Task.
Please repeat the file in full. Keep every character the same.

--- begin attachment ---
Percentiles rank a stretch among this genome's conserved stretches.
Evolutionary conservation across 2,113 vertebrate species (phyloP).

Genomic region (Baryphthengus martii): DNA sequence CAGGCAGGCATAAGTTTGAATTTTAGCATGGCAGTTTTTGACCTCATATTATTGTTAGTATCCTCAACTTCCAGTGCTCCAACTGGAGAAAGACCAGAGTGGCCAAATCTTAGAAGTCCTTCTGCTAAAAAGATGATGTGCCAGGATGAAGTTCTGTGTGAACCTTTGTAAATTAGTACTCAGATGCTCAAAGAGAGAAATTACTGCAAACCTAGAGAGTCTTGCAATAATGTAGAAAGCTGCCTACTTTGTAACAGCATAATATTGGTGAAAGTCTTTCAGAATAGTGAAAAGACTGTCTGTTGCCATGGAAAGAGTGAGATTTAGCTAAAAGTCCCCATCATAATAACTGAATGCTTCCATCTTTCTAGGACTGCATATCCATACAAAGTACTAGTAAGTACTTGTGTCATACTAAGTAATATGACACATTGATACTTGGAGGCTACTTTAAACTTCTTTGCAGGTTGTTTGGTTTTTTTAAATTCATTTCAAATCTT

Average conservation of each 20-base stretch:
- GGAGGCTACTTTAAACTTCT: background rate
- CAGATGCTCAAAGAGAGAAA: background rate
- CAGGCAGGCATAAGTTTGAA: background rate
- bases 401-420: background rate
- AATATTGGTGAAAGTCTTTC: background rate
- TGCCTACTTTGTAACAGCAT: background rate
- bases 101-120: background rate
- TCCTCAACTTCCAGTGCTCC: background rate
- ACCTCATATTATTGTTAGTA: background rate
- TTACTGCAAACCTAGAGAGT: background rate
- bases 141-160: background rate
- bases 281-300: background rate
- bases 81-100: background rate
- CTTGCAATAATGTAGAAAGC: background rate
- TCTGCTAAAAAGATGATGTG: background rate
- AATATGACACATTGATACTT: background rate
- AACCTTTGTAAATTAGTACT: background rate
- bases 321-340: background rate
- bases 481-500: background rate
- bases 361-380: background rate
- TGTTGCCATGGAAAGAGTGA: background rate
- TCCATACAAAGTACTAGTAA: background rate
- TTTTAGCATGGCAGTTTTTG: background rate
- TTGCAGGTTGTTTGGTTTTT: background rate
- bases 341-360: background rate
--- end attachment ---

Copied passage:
Percentiles rank a stretch among this genome's conserved stretches.
Evolutionary conservation across 2,113 vertebrate species (phyloP).

Genomic region (Baryphthengus martii): DNA sequence CAGGCAGGCATAAGTTTGAATTTTAGCATGGCAGTTTTTGACCTCATATTATTGTTAGTATCCTCAACTTCCAGTGCTCCAACTGGAGAAAGACCAGAGTGGCCAAATCTTAGAAGTCCTTCTGCTAAAAAGATGATGTGCCAGGATGAAGTTCTGTGTGAACCTTTGTAAATTAGTACTCAGATGCTCAAAGAGAGAAATTACTGCAAACCTAGAGAGTCTTGCAATAATGTAGAAAGCTGCCTACTTTGTAACAGCATAATATTGGTGAAAGTCTTTCAGAATAGTGAAAAGACTGTCTGTTGCCATGGAAAGAGTGAGATTTAGCTAAAAGTCCCCATCATAATAACTGAATGCTTCCATCTTTCTAGGACTGCATATCCATACAAAGTACTAGTAAGTACTTGTGTCATACTAAGTAATATGACACATTGATACTTGGAGGCTACTTTAAACTTCTTTGCAGGTTGTTTGGTTTTTTTAAATTCATTTCAAATCTT

Average conservation of each 20-base stretch:
- GGAGGCTACTTTAAACTTCT: background rate
- CAGATGCTCAAAGAGAGAAA: background rate
- CAGGCAGGCATAAGTTTGAA: background rate
- bases 401-420: background rate
- AATATTGGTGAAAGTCTTTC: background rate
- TGCCTACTTTGTAACAGCAT: background rate
- bases 101-120: background rate
- TCCTCAACTTCCAGTGCTCC: background rate
- ACCTCATATTATTGTTAGTA: background rate
- TTACTGCAAACCTAGAGAGT: background rate
- bases 141-160: background rate
- bases 281-300: background rate
- bases 81-100: background rate
- CTTGCAATAATGTAGAAAGC: background rate
- TCTGCTAAAAAGATGATGTG: background rate
- AATATGACACATTGATACTT: background rate
- AACCTTTGTAAATTAGTACT: background rate
- bases 321-340: background rate
- bases 481-500: background rate
- bases 361-380: background rate
- TGTTGCCATGGAAAGAGTGA: background rate
- TCCATACAAAGTACTAGTAA: background rate
- TTTTAGCATGGCAGTTTTTG: background rate
- TTGCAGGTTGTTTGGTTTTT: background rate
- bases 341-360: background rate